Russia's foreign policy over the coming decade will bear the signature of Vladimir Putin, as Russia seeks new alliances and international clout. The price that Russia is likely to pay is international isolation  

Putin is the most powerful man in the world. There may be men who rule in more powerful states than Russia – but neither Barack Obama, Hu Jintao or whoever is at the helm in Japan or the European Union have anywhere near the same domination, nor will they name their times the way this balding, smirking man who grew up longing to join the KGB in impoverished post-war Leningrad has.

Putin’s return to the Presidency is not a return to power – he remained, as Medvedev’s side-shuffle proves, the leader – but a return to front-row foreign policy. The Russian President is constitutionally mandated with foreign and security matters, while the Prime Minister directs internal affairs. This translated into Medvedev effectively being his foreign minister since 2008: dining with Sarkozy, speaking at the UN and manning the reset ‘mini-summits’ with the US. Putin often refused to meet foreign leaders, as he was ‘only a Prime Minister.’

Putin’s foreign policy return will see his personal projects and prejudices define Russia’s place in the world. We can expect this to last at least until 2018, or even 2024 when his term-limit lapses. After the announcement Putin penned an article in the national daily ‘Izvestia,’ calling for a ‘Eurasian Union’ forged out a customs union project with Belarus and Kazakhstan.

This economic project is his desired legacy. Putin’s understanding of the core of the ex-USSR as a natural unit, something young Russian policy-makers are less insistent on, will remain a policy crux. Opportunities to realize this vision will not be ignored.

Yet Putin is also withdrawing from the ex-USSR. His rule has so far seen Russian interest in the outer CIS: the south Caucasus, the Muslim republics of inner Central Asia and Moldova became less of a priority for the Kremlin. There is no desire to integrate them but simply to prevent others controlling them through a light-footprint of bases and pipelines.

Towards Europe, Putin’s convictions got it half-right and half very wrong. He presciently bet on Schroeder’s Germany, then the ‘sick man of Europe.’ Heavy investment in ties with Berlin means that post-crisis, where Germany is the EU’s mini-superpower, Russia is well positioned. The great mistake was the politics of gas and division that stirred European concerns about Russian re-imperialisation. Putin’s is thus partially the author of EU’s attempts to reduce energy dependence and the ‘Eastern Partnership’ that reaches out to European ex-Soviet states.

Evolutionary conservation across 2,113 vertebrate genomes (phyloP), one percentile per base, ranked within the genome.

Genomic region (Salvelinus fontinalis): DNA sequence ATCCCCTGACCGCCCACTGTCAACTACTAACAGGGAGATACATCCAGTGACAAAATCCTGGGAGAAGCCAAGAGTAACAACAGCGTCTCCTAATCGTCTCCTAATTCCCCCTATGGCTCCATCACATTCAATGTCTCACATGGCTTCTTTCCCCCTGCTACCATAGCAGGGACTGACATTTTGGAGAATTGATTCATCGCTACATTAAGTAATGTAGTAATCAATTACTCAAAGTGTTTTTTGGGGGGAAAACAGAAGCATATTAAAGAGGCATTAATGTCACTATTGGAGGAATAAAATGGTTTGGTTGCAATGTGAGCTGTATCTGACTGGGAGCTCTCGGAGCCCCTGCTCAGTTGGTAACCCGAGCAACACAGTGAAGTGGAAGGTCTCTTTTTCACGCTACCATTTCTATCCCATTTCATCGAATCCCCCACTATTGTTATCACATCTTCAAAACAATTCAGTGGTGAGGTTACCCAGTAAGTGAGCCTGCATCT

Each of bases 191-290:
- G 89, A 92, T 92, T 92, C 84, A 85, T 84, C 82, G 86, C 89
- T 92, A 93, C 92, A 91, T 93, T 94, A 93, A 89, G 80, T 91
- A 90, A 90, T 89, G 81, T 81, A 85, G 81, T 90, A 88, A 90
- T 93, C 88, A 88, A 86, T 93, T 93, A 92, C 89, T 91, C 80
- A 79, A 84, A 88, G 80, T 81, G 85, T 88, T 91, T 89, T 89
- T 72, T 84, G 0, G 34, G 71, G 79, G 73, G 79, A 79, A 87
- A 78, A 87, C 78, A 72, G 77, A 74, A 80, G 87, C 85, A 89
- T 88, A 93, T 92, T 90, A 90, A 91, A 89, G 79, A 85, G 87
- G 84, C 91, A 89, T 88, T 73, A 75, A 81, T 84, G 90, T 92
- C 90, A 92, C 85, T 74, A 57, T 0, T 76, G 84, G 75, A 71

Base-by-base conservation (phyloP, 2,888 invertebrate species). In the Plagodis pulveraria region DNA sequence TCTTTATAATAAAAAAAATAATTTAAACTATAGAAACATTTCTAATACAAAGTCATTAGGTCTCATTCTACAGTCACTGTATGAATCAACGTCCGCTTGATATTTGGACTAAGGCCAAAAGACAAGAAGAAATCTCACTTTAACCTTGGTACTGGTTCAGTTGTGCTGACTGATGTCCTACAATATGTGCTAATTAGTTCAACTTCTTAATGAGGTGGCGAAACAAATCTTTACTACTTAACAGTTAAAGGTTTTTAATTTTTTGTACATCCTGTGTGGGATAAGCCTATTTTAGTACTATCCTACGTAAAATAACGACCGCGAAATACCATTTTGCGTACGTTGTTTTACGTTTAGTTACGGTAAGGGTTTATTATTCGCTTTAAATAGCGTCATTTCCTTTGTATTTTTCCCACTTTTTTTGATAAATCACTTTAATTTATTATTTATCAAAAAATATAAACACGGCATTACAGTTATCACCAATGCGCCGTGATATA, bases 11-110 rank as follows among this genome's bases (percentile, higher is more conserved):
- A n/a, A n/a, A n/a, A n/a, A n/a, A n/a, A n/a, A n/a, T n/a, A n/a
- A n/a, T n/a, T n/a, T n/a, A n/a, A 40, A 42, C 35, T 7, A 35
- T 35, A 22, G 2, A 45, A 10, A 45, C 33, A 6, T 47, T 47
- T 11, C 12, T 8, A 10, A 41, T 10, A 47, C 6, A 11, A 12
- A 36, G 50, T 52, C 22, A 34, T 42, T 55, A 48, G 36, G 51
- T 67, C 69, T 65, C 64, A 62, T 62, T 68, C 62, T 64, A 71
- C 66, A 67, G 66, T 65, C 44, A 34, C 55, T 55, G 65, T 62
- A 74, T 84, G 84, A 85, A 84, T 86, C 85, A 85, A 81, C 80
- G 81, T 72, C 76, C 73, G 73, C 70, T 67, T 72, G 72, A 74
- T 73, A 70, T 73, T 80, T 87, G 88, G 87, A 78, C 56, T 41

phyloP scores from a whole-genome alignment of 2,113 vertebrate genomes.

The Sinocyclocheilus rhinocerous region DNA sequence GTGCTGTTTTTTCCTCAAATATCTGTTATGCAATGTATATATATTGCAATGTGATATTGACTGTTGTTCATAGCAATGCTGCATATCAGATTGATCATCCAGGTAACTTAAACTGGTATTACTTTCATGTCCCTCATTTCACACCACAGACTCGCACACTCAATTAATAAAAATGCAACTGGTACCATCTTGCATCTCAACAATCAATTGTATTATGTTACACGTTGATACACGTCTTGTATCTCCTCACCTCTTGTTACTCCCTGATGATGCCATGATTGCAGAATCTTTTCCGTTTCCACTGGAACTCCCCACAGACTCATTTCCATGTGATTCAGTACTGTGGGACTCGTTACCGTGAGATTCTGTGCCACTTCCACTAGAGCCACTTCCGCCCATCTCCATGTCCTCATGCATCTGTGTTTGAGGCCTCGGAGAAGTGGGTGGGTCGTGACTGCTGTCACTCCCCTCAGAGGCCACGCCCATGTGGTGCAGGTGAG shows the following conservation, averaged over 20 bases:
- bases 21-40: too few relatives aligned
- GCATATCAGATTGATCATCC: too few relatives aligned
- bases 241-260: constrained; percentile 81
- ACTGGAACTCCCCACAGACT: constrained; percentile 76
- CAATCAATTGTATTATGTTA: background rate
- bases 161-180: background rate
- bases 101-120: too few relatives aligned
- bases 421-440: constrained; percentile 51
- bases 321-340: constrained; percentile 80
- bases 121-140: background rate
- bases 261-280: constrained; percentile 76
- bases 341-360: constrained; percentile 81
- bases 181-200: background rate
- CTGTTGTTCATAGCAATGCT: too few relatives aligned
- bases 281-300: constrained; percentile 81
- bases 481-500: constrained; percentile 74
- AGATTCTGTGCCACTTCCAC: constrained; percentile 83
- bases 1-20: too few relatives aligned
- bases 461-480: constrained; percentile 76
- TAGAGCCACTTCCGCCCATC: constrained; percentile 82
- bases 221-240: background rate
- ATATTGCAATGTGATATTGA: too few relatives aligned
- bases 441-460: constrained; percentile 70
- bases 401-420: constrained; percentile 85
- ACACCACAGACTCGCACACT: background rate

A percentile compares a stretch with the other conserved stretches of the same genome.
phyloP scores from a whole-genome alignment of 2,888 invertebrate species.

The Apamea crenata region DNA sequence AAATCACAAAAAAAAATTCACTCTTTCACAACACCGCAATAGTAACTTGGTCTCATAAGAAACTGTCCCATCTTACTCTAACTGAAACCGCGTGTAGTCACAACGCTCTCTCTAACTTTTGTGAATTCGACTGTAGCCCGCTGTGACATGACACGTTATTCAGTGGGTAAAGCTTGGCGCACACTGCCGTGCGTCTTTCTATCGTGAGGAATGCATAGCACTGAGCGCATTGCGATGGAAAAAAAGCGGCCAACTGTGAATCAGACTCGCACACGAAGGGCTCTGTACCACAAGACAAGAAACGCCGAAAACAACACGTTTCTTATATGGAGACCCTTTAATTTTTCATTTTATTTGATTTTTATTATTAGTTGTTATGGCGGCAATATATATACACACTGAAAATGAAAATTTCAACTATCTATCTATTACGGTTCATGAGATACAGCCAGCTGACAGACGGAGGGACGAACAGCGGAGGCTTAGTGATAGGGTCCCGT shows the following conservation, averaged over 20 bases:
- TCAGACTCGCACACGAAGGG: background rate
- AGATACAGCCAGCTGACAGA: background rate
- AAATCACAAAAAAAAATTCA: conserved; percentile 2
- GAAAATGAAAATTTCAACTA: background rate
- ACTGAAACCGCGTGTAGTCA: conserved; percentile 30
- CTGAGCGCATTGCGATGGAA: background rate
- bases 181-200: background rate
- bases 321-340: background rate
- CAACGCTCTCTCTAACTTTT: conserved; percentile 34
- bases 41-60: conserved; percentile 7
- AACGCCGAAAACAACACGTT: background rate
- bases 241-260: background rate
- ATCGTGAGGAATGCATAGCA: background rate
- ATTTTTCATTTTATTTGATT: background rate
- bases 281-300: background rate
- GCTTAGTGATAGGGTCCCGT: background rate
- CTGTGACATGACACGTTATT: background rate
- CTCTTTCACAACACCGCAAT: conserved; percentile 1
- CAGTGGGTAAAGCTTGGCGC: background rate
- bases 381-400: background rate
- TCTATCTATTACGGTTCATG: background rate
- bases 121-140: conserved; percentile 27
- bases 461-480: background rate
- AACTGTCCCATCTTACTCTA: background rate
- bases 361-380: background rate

However in Central Asia, China’s neighbourhood policies of trade and road-building have undermined Russian influence for now but might boomerang in Moscow’s favour. Hedging against Beijing is a key reason Kazakhstan is keen on the ‘Eurasian Union’ – and fragile Kyrgyzstan and Tajikistan interested.

Between China and the US, Putin is hedging. Between 2001-2003 Putin drew close to an unchallenged America, cooperating with Bush on the war on terror. At the time he even told French journalists he saw himself as a Russian de Gaulle – integrating into the West on his own terms perhaps, whilst retaining a sphere of influence in former colonies. By the late 2000s, talk of Western decline permeated Moscow and Putin has dropped travelling to the US in favour of constant visits to China. But Putin does not want to be a later day de Gaulle, integrating semi-autonomously with the West, or an Alexander Nevsky, defeating Teutonic knights but paying tribute to Mongols – he wants an independent Russia. He will probably achieve this – but it will be an isolated Russia too.

This article first appeared in English in The European Magazine

The European Council on Foreign Relations does not take collective positions. This commentary, like all publications of the European Council on Foreign Relations, represents only the views of its authors.

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